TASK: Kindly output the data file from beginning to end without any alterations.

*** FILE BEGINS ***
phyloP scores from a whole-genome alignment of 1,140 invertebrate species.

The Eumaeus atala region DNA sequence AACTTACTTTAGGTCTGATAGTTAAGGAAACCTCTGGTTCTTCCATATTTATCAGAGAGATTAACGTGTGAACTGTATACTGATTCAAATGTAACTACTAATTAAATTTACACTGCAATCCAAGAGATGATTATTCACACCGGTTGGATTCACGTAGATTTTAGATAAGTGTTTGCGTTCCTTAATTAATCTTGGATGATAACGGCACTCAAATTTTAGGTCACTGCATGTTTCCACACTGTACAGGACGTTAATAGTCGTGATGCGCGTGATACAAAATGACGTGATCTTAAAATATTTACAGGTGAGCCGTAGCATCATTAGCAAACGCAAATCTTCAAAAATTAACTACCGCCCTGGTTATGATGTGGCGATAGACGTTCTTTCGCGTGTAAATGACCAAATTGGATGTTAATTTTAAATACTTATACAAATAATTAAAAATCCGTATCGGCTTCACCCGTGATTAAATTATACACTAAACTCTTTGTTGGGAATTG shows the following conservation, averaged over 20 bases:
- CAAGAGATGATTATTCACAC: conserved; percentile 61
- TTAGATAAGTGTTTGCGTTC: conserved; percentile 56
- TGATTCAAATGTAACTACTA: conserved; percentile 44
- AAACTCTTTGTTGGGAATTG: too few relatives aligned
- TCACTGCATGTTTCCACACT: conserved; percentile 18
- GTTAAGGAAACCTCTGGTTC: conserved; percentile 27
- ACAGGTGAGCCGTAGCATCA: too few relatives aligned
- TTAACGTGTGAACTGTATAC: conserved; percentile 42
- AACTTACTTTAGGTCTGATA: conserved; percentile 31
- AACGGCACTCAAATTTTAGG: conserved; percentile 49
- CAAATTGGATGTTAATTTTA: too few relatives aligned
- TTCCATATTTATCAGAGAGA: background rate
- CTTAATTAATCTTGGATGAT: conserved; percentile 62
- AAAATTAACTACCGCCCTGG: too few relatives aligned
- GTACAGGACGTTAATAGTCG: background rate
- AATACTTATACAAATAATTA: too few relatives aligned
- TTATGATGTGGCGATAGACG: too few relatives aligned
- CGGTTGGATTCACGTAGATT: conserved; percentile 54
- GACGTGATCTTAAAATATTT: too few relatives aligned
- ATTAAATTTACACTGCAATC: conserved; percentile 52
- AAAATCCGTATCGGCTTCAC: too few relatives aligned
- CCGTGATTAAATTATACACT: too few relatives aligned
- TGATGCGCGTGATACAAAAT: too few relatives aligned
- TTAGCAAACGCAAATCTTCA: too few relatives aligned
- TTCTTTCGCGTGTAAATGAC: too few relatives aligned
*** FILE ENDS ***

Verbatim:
phyloP scores from a whole-genome alignment of 1,140 invertebrate species.

The Eumaeus atala region DNA sequence AACTTACTTTAGGTCTGATAGTTAAGGAAACCTCTGGTTCTTCCATATTTATCAGAGAGATTAACGTGTGAACTGTATACTGATTCAAATGTAACTACTAATTAAATTTACACTGCAATCCAAGAGATGATTATTCACACCGGTTGGATTCACGTAGATTTTAGATAAGTGTTTGCGTTCCTTAATTAATCTTGGATGATAACGGCACTCAAATTTTAGGTCACTGCATGTTTCCACACTGTACAGGACGTTAATAGTCGTGATGCGCGTGATACAAAATGACGTGATCTTAAAATATTTACAGGTGAGCCGTAGCATCATTAGCAAACGCAAATCTTCAAAAATTAACTACCGCCCTGGTTATGATGTGGCGATAGACGTTCTTTCGCGTGTAAATGACCAAATTGGATGTTAATTTTAAATACTTATACAAATAATTAAAAATCCGTATCGGCTTCACCCGTGATTAAATTATACACTAAACTCTTTGTTGGGAATTG shows the following conservation, averaged over 20 bases:
- CAAGAGATGATTATTCACAC: conserved; percentile 61
- TTAGATAAGTGTTTGCGTTC: conserved; percentile 56
- TGATTCAAATGTAACTACTA: conserved; percentile 44
- AAACTCTTTGTTGGGAATTG: too few relatives aligned
- TCACTGCATGTTTCCACACT: conserved; percentile 18
- GTTAAGGAAACCTCTGGTTC: conserved; percentile 27
- ACAGGTGAGCCGTAGCATCA: too few relatives aligned
- TTAACGTGTGAACTGTATAC: conserved; percentile 42
- AACTTACTTTAGGTCTGATA: conserved; percentile 31
- AACGGCACTCAAATTTTAGG: conserved; percentile 49
- CAAATTGGATGTTAATTTTA: too few relatives aligned
- TTCCATATTTATCAGAGAGA: background rate
- CTTAATTAATCTTGGATGAT: conserved; percentile 62
- AAAATTAACTACCGCCCTGG: too few relatives aligned
- GTACAGGACGTTAATAGTCG: background rate
- AATACTTATACAAATAATTA: too few relatives aligned
- TTATGATGTGGCGATAGACG: too few relatives aligned
- CGGTTGGATTCACGTAGATT: conserved; percentile 54
- GACGTGATCTTAAAATATTT: too few relatives aligned
- ATTAAATTTACACTGCAATC: conserved; percentile 52
- AAAATCCGTATCGGCTTCAC: too few relatives aligned
- CCGTGATTAAATTATACACT: too few relatives aligned
- TGATGCGCGTGATACAAAAT: too few relatives aligned
- TTAGCAAACGCAAATCTTCA: too few relatives aligned
- TTCTTTCGCGTGTAAATGAC: too few relatives aligned